American Heritage's Jose Penalver will get a taste of his first international competition when he represents his home country of Venezuela at the IAAF World U18 Championships in Nairobi, Kenya. We caught up with the 2A runner-up in the 800 and Saint Augustine's University incoming freshman to talk about his preparation for the most competitive race in his high school career.
This will be your first time an international competition correct? How excited are you to be representing Venezuela and competing against some of the best in the world?
I am running for Venezuela because I was born there and it's my home country. In my heart, I am full Venezuelan but I thank the United States so much for giving me the opportunity to better myself in their country. I am very excited to be wearing my countries colors becauseI been dreaming about this for as long as I can think of. It's a true blessing that is coming true.
Which performance throughout the season qualified you for the IAAF World U18 Championships?
I qualified during FL Relays when I ran 1:52 which at the time ranked me second in the world under 18.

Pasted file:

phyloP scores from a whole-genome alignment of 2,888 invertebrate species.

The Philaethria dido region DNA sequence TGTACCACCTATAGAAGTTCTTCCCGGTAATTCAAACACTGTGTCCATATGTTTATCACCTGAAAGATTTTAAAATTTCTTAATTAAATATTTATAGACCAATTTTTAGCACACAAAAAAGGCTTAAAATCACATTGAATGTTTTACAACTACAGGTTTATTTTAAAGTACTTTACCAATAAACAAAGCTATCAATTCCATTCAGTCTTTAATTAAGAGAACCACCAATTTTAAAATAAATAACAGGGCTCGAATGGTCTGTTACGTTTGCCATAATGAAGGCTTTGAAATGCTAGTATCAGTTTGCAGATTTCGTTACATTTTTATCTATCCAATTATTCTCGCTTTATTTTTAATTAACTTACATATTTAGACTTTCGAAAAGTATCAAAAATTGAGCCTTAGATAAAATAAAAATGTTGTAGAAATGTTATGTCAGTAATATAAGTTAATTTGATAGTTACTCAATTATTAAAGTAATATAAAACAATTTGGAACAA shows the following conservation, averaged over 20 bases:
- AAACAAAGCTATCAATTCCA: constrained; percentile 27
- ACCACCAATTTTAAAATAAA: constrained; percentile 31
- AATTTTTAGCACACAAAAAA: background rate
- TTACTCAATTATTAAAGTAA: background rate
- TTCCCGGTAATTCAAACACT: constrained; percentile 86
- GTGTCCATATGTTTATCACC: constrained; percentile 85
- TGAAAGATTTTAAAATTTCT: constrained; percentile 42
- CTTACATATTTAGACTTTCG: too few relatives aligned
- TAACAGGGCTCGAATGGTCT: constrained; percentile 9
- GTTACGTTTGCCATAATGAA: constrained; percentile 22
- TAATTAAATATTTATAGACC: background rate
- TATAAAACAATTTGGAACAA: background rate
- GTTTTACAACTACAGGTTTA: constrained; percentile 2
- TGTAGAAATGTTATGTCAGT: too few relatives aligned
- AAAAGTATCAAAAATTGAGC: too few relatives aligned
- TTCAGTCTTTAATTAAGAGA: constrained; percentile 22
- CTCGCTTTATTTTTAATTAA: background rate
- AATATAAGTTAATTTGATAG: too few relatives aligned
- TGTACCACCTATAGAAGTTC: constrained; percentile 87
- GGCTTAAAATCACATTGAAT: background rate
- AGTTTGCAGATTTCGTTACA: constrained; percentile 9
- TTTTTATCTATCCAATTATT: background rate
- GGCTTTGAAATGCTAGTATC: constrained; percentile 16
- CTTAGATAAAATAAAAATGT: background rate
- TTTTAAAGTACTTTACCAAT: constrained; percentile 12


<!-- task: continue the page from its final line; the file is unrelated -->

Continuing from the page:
That's a pretty long flight from Ft. Lauderdale to Nairobi correct? What adjustments do you need to make with travel and time change?
The flight to Kenya is about 20 hours. I go from Ft. Lauderdale to Atlanta to Paris to Kenya. The opening ceremony is Wednesday I believe and I run that same day in the first round of the 800. I've been working on making adjustments to the flights and times for the last three days now. I am pretty much living in Kenya time. It's weird because I am going to bed at 6 p.m. Miami time.
Not many athletes have the opportunity to travel to Africa. What are you looking forward to most about the whole experience?
It's pretty cool. I have never been to Africa so I am excited to be there and see their culture. Also, to meet runners from all over the world and ask about their training and make friends that I hopefully can see in Peru later this month and Tampere next year.
You ran at New Balance Nationals to prepare for this race. It's a meet you told me you've had on your calendar for the past four years. The best guys in this field have run 1:46 and 1:47. How have you been getting ready to face this level of competition?
I have to run my own race because I have never ran against any of these guys. I can't really base my race of anyone. I am just going to give it my best and come home happy with all of my goals accomplished
What are those goals?
My goals for this race are to come home with a PR, make the finals and be top ten, be ranked #1 in South America, and make international friends. I also hope to qualify in Kenya for the Pan Am Junior Championships and ultimately again for next year's IAAF World U18 Championships in Tampere, Finland.